Vitamin D and Diabetes

Overview

Vitamin D, the “sunshine vitamin”, has come into the limelight recently because of its association with diabetes.

Vitamin D is a fat-soluble Vitamin and plays a vital role in maintaining the health of bones, teeth, joints and assisting immune system function. It is produced in the body when ultraviolet rays from sunlight strike the skin and trigger Vitamin D synthesis. In addition, vitamin D can be consumed
through certain foods. The amount of Vitamin D needed on daily basis depends on your age.

Effects on Diabetes

There is growing evidence that vitamin D deficiency could be a contributing factor in the development of both type 1 and type 2 diabetes, and vitamin D treatment improves glucose tolerance (the ability to dispose glucose loads) and insulin resistance (impaired response of body to insulin).

Vitamin D is believed to help improve the body’s sensitivity to insulin – the hormone responsible for regulating blood sugar levels – and thus reduce the risk of insulin resistance, which is often a precursor to type 2 diabetes.

According to researchers at Harvard School of Public Health (HSPH) – having adequate levels of vitamin D during young adulthood may reduce the risk of adult-onset type 1 diabetes by as much as 50%. In type 1 diabetes (insulin-dependent diabetes), the body’s immune system attacks and permanently disables the insulin-making cells in the pancreas.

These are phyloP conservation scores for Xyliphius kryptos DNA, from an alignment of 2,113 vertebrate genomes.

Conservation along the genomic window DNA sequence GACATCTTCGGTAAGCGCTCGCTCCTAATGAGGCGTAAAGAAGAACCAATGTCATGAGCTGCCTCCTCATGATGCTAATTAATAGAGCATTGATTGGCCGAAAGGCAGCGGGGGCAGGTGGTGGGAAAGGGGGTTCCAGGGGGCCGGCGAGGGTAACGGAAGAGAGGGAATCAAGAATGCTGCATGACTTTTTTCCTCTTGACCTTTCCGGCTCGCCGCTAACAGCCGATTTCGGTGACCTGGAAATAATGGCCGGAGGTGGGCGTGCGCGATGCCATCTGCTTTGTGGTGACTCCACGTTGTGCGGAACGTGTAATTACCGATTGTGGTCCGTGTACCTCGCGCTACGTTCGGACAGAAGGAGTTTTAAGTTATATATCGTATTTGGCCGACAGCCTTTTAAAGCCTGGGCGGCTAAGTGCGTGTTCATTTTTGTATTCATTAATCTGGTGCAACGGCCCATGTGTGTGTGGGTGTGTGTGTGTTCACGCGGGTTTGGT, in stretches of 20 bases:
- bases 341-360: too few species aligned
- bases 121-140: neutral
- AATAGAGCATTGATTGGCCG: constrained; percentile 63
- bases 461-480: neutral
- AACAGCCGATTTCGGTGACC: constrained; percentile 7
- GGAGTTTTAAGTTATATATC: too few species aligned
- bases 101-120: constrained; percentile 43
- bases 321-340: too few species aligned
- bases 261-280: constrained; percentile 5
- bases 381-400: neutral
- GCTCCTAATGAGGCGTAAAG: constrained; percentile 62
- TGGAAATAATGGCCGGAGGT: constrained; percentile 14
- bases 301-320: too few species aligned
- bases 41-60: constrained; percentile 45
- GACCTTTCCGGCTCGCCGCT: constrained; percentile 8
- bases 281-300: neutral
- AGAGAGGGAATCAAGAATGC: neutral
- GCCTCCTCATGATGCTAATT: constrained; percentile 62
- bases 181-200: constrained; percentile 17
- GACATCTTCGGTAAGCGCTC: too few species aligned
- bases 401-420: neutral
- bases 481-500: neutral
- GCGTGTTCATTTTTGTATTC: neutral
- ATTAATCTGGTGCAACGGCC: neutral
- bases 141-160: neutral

It is not quite possible yet to correlate directly between Vitamin D levels and occurrence of Diabetes. As the role of vitamin D in helping to regulate blood glucose remains poorly understood, vitamin D status appears to play a role in the development and treatment of diabetes.

It is also possible that persons who have sufficient vitamin D levels are more likely to participate in outdoor physical activity, which would also decrease their risk of type 2 diabetes.

A study published in 2018, tied higher vitamin D levels to a lower diabetes risk. The researchers who performed the study over a period of 12 years found that, compared with people whose blood levels of vitamin D were below 30 nanograms per millilitre (ng/ml), people with vitamin D levels of
30 ng/ml or more had one-third the risk for developing diabetes, and those with levels 50 ng/ml or more had one-fifth the risk.

The only way to be sure of your vitamin D level is by requesting a 25-hydroxy Vitamin D, or 25-OH Vitamin D, blood test. Ideally your vitamin D level should be > 30 ng/ml.

Sources:

  • International Diabetes Federation
  • American Diabetes association
  • Harvard School of Public health